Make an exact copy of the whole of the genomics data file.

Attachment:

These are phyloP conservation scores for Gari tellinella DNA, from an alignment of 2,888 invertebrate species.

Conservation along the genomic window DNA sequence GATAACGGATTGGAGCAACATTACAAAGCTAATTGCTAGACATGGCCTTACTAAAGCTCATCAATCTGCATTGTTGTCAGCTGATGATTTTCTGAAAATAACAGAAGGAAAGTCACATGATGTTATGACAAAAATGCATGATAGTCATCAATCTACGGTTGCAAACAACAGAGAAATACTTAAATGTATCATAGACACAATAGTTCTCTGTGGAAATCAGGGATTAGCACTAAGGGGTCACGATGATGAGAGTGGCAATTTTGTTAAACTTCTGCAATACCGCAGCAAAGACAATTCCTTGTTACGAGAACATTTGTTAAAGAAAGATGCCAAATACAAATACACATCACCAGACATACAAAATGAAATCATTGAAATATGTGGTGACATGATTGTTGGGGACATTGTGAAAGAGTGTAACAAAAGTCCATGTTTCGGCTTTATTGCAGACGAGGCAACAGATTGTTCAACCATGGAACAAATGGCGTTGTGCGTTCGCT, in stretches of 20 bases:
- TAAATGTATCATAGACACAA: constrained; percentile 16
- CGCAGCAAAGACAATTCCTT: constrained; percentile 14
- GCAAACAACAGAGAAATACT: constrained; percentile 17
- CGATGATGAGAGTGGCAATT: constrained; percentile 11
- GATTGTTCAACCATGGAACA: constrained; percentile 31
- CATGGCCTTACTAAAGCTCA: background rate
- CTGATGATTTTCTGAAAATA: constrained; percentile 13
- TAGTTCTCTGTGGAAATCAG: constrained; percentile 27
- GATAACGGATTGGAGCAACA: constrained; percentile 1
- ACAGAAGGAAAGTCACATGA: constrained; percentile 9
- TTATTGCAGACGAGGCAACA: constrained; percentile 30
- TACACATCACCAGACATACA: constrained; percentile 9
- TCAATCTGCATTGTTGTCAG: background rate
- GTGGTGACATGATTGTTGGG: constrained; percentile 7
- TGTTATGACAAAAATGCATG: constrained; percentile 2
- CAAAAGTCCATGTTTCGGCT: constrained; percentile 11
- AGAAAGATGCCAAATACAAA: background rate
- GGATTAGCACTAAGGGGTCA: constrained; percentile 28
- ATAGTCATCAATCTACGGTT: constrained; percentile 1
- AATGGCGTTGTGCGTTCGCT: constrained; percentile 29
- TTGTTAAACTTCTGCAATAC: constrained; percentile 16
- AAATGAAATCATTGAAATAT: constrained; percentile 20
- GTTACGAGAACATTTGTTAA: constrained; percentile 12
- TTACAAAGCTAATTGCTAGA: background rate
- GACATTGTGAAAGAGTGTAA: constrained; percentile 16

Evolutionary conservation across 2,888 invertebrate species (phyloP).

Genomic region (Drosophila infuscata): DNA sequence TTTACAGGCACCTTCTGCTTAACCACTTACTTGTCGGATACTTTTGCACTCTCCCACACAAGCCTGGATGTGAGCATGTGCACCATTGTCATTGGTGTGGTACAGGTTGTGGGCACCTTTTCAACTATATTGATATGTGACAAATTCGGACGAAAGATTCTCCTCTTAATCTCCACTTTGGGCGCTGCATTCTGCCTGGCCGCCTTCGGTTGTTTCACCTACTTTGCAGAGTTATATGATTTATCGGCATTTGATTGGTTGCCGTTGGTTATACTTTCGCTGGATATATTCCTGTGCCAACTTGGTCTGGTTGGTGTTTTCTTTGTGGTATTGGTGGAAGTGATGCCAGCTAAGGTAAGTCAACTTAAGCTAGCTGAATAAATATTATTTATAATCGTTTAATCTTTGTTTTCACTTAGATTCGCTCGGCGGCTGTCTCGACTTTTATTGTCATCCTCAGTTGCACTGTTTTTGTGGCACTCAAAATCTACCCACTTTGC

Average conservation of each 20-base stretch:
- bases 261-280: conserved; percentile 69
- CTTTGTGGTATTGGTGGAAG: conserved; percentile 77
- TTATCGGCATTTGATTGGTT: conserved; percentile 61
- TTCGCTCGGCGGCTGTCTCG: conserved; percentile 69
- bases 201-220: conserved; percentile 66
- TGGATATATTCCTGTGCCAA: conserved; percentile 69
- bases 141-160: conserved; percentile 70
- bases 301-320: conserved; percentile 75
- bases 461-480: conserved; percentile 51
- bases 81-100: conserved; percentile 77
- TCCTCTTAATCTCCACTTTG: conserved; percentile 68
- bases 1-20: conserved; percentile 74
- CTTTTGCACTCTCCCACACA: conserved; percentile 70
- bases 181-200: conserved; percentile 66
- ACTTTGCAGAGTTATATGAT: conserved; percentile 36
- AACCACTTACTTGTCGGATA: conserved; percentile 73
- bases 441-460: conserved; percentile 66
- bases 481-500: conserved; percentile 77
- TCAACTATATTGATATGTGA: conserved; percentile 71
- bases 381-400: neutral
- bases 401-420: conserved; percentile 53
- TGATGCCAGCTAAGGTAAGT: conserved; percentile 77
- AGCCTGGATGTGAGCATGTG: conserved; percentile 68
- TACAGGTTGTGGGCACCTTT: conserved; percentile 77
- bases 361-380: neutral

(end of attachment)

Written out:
These are phyloP conservation scores for Gari tellinella DNA, from an alignment of 2,888 invertebrate species.

Conservation along the genomic window DNA sequence GATAACGGATTGGAGCAACATTACAAAGCTAATTGCTAGACATGGCCTTACTAAAGCTCATCAATCTGCATTGTTGTCAGCTGATGATTTTCTGAAAATAACAGAAGGAAAGTCACATGATGTTATGACAAAAATGCATGATAGTCATCAATCTACGGTTGCAAACAACAGAGAAATACTTAAATGTATCATAGACACAATAGTTCTCTGTGGAAATCAGGGATTAGCACTAAGGGGTCACGATGATGAGAGTGGCAATTTTGTTAAACTTCTGCAATACCGCAGCAAAGACAATTCCTTGTTACGAGAACATTTGTTAAAGAAAGATGCCAAATACAAATACACATCACCAGACATACAAAATGAAATCATTGAAATATGTGGTGACATGATTGTTGGGGACATTGTGAAAGAGTGTAACAAAAGTCCATGTTTCGGCTTTATTGCAGACGAGGCAACAGATTGTTCAACCATGGAACAAATGGCGTTGTGCGTTCGCT, in stretches of 20 bases:
- TAAATGTATCATAGACACAA: constrained; percentile 16
- CGCAGCAAAGACAATTCCTT: constrained; percentile 14
- GCAAACAACAGAGAAATACT: constrained; percentile 17
- CGATGATGAGAGTGGCAATT: constrained; percentile 11
- GATTGTTCAACCATGGAACA: constrained; percentile 31
- CATGGCCTTACTAAAGCTCA: background rate
- CTGATGATTTTCTGAAAATA: constrained; percentile 13
- TAGTTCTCTGTGGAAATCAG: constrained; percentile 27
- GATAACGGATTGGAGCAACA: constrained; percentile 1
- ACAGAAGGAAAGTCACATGA: constrained; percentile 9
- TTATTGCAGACGAGGCAACA: constrained; percentile 30
- TACACATCACCAGACATACA: constrained; percentile 9
- TCAATCTGCATTGTTGTCAG: background rate
- GTGGTGACATGATTGTTGGG: constrained; percentile 7
- TGTTATGACAAAAATGCATG: constrained; percentile 2
- CAAAAGTCCATGTTTCGGCT: constrained; percentile 11
- AGAAAGATGCCAAATACAAA: background rate
- GGATTAGCACTAAGGGGTCA: constrained; percentile 28
- ATAGTCATCAATCTACGGTT: constrained; percentile 1
- AATGGCGTTGTGCGTTCGCT: constrained; percentile 29
- TTGTTAAACTTCTGCAATAC: constrained; percentile 16
- AAATGAAATCATTGAAATAT: constrained; percentile 20
- GTTACGAGAACATTTGTTAA: constrained; percentile 12
- TTACAAAGCTAATTGCTAGA: background rate
- GACATTGTGAAAGAGTGTAA: constrained; percentile 16

Evolutionary conservation across 2,888 invertebrate species (phyloP).

Genomic region (Drosophila infuscata): DNA sequence TTTACAGGCACCTTCTGCTTAACCACTTACTTGTCGGATACTTTTGCACTCTCCCACACAAGCCTGGATGTGAGCATGTGCACCATTGTCATTGGTGTGGTACAGGTTGTGGGCACCTTTTCAACTATATTGATATGTGACAAATTCGGACGAAAGATTCTCCTCTTAATCTCCACTTTGGGCGCTGCATTCTGCCTGGCCGCCTTCGGTTGTTTCACCTACTTTGCAGAGTTATATGATTTATCGGCATTTGATTGGTTGCCGTTGGTTATACTTTCGCTGGATATATTCCTGTGCCAACTTGGTCTGGTTGGTGTTTTCTTTGTGGTATTGGTGGAAGTGATGCCAGCTAAGGTAAGTCAACTTAAGCTAGCTGAATAAATATTATTTATAATCGTTTAATCTTTGTTTTCACTTAGATTCGCTCGGCGGCTGTCTCGACTTTTATTGTCATCCTCAGTTGCACTGTTTTTGTGGCACTCAAAATCTACCCACTTTGC

Average conservation of each 20-base stretch:
- bases 261-280: conserved; percentile 69
- CTTTGTGGTATTGGTGGAAG: conserved; percentile 77
- TTATCGGCATTTGATTGGTT: conserved; percentile 61
- TTCGCTCGGCGGCTGTCTCG: conserved; percentile 69
- bases 201-220: conserved; percentile 66
- TGGATATATTCCTGTGCCAA: conserved; percentile 69
- bases 141-160: conserved; percentile 70
- bases 301-320: conserved; percentile 75
- bases 461-480: conserved; percentile 51
- bases 81-100: conserved; percentile 77
- TCCTCTTAATCTCCACTTTG: conserved; percentile 68
- bases 1-20: conserved; percentile 74
- CTTTTGCACTCTCCCACACA: conserved; percentile 70
- bases 181-200: conserved; percentile 66
- ACTTTGCAGAGTTATATGAT: conserved; percentile 36
- AACCACTTACTTGTCGGATA: conserved; percentile 73
- bases 441-460: conserved; percentile 66
- bases 481-500: conserved; percentile 77
- TCAACTATATTGATATGTGA: conserved; percentile 71
- bases 381-400: neutral
- bases 401-420: conserved; percentile 53
- TGATGCCAGCTAAGGTAAGT: conserved; percentile 77
- AGCCTGGATGTGAGCATGTG: conserved; percentile 68
- TACAGGTTGTGGGCACCTTT: conserved; percentile 77
- bases 361-380: neutral